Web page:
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Witty, original and unforgettable, a classic pulp tale of the bizarre that takes The Invisible Man to the next level. Originally published in Amazing Stories, January 1943.
A clever and entertaining variation of the invisible man theme, but with a unique a kind of invisibility previously not seen in fantasy fiction: for unspecified reasons, a young man has turned into something of a chameleon - he can perfectly blend into the background. Not completely invisible - you stare long enough & you see some sort of a ghost. And by exerting energy, he can make himself visible for short periods. The young man's peculiar physical condition is not as fantastic and unprecedented as one might at first believe. Everyone has had the experience of meeting a person who makes almost no impression whatsoever on them. People with such anemia of the personality are constantly being forgotten, overlooked even by friends who know them well. Their presence in a room will be unobserved for several minutes and, frequently, such people will be completely ignored, even when they are sitting or standing in plain view. In nature, the chameleon has similar properties but for a definite reason, namely that of defense against its stronger enemies.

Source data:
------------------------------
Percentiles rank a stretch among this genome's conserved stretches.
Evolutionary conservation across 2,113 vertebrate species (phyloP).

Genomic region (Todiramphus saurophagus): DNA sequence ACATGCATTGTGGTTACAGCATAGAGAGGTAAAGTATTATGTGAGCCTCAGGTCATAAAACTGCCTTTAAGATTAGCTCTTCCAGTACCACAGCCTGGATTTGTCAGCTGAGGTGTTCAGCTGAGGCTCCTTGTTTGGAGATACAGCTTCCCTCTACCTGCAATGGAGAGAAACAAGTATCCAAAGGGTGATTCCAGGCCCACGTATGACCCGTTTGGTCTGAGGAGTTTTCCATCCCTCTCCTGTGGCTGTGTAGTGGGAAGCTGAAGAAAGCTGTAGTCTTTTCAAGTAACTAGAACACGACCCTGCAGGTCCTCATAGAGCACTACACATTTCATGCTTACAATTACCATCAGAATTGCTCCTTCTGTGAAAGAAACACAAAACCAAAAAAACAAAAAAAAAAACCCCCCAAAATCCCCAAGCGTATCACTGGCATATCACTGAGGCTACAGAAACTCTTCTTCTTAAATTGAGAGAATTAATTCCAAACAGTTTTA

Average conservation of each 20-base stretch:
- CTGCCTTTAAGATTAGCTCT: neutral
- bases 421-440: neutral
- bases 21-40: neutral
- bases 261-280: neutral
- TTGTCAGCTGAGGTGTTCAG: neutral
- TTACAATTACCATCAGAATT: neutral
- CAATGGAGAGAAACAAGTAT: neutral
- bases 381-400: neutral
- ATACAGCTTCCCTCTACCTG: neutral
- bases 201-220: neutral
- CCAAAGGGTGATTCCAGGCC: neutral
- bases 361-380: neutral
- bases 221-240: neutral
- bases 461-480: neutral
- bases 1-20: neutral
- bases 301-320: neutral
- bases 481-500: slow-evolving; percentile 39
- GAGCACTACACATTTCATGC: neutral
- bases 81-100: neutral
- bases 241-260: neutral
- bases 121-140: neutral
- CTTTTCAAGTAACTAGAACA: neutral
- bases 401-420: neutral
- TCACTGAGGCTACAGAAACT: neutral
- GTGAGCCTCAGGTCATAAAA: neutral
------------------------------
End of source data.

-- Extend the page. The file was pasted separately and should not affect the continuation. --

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William P. McGivern, a popular and prolific fantasy and science fiction writer in the 1940s and 1950s (under his own name as well as the pseudonyms Gerald Vance and P.F. Costello), later achieved fame as a noir and hard boiled mystery author of such classics as "The Big Heat."
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